O'Brian, T. R. and Wickliffe, M. E. and Lawler, J. E. and Whaling, W. and Brault, J. W. (1991) Lifetimes, transition probabilities, and level energies in Fe I. Journal of the Optical Society of America B, 8 (6). pp. 1185-1201. ISSN 0740-3224. http://resolver.caltech.edu/CaltechAUTHORS:OBRjosab91
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We use time-resolved laser-induced fluorescence to measure the lifetime of 186 Fe levels with energies between 25 900 and 60 758 cm . Measured emission branching fractions for these levels yield transition probabilities for 1174 transitions in the range 225-2666 nm. We find another 640 Fe transition probabilities by interpolating level populations in the inductively coupled plasma spectral source. We demonstrate the reliability of the interpolation method by comparing our transition probabilities with absorption oscillator strengths measured by the Oxford group [Blackwell et al., Mon. Not. R. Astron. Soc. 201, 595-602 (1982)]. We derive precise Fe level energies to support the automated method that is used to identify transitions in our spectra.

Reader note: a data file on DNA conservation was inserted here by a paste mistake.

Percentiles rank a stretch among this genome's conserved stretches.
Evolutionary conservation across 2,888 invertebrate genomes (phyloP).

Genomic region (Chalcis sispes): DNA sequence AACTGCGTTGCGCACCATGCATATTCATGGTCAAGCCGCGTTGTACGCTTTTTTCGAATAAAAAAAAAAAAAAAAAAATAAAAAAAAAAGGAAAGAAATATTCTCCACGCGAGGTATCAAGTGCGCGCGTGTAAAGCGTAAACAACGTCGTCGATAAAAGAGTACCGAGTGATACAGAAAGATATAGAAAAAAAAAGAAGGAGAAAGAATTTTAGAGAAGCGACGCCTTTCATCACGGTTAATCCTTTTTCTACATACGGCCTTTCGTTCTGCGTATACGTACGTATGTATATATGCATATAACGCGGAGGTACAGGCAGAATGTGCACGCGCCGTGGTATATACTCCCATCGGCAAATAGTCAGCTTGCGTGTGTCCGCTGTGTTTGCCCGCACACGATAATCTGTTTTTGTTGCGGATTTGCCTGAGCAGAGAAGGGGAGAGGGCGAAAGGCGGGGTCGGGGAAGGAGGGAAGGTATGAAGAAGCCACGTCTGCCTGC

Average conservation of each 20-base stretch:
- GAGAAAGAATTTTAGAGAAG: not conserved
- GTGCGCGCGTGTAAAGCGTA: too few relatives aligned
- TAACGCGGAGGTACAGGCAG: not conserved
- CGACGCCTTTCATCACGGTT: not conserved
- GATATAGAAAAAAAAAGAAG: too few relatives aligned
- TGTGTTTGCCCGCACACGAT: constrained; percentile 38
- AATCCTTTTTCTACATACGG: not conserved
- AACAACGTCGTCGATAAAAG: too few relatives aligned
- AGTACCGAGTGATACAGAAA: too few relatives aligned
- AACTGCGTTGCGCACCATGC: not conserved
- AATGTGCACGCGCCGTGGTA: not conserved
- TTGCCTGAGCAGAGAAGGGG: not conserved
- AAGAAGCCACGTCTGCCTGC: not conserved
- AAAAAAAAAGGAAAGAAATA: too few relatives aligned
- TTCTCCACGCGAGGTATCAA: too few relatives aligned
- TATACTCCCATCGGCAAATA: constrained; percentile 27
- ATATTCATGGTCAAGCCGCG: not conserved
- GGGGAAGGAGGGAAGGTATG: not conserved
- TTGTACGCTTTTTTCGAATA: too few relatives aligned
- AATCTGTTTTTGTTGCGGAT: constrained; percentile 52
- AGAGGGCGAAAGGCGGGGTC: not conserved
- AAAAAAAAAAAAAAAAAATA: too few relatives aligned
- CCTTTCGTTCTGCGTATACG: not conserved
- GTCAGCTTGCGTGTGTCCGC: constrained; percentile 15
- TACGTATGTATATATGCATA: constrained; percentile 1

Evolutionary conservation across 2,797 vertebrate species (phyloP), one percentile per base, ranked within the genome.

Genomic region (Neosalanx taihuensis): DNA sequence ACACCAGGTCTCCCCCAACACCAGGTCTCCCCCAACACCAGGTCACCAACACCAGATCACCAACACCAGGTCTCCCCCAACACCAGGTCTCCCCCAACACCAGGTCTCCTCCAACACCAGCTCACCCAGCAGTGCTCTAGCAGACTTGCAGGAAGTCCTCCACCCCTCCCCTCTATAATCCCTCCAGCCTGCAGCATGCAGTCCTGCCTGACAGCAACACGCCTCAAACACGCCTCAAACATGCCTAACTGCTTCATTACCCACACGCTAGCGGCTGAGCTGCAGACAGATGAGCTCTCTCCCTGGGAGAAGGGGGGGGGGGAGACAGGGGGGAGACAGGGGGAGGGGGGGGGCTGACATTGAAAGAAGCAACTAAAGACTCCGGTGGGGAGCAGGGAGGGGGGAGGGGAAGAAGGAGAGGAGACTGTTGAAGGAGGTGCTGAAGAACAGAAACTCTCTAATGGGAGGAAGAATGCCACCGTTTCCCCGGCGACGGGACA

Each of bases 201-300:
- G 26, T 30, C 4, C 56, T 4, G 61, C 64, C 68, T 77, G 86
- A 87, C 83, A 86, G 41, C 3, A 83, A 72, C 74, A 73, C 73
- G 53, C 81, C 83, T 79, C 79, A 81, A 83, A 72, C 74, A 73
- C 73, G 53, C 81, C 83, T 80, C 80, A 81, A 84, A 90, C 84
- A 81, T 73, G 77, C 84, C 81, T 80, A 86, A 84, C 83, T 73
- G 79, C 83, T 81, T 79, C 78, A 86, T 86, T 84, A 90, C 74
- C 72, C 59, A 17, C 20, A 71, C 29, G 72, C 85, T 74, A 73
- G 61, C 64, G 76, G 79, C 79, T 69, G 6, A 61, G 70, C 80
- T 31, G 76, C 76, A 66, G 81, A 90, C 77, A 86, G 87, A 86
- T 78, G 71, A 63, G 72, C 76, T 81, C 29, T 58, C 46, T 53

|Additional Information:||© 1991 Optical Society of America Received October 1, 1990; accepted December 13, 1990 This research was supported in part by National Science Foundation grants AST 87-13904 and AST 88-21051. W. Whaling was a guest observer at the National Solar Observatory (Kitt Peak) during this research. The ICP used in this work was first brought to the National Solar Observatory by Lynda M. Faires of Los Alamos National Laboratory to investigate the potential of an ICP FTS for analytical chemistry, and we are grateful for her assistance in the operation of the source for the acquisition of the present data. We are also grateful to Rolf Engleman, formerly of that laboratory, who has been responsible for a number of improvements in our use of both the hollow-cathode source and the ICP source (especially with respect to the use of carbonyl and halide vapors of several metals). M.J. Seaton of University College, London, kindly provided unpublished He gf values that were used to calibrate the IR response of the FTS. We are indebted to R.L. Kurucz of the Center for Astrophysics for generously supplying millions of semiempirical gf values. Finally, we thank S.E. Johansson for valued criticism of our Fe i level energies. The National Solar Observatory, National Optical Astronomy Observatory, is operated by the Association of Universities for Research in Astronomy, Inc., under a cooperative agreement with the National Science Foundation.|
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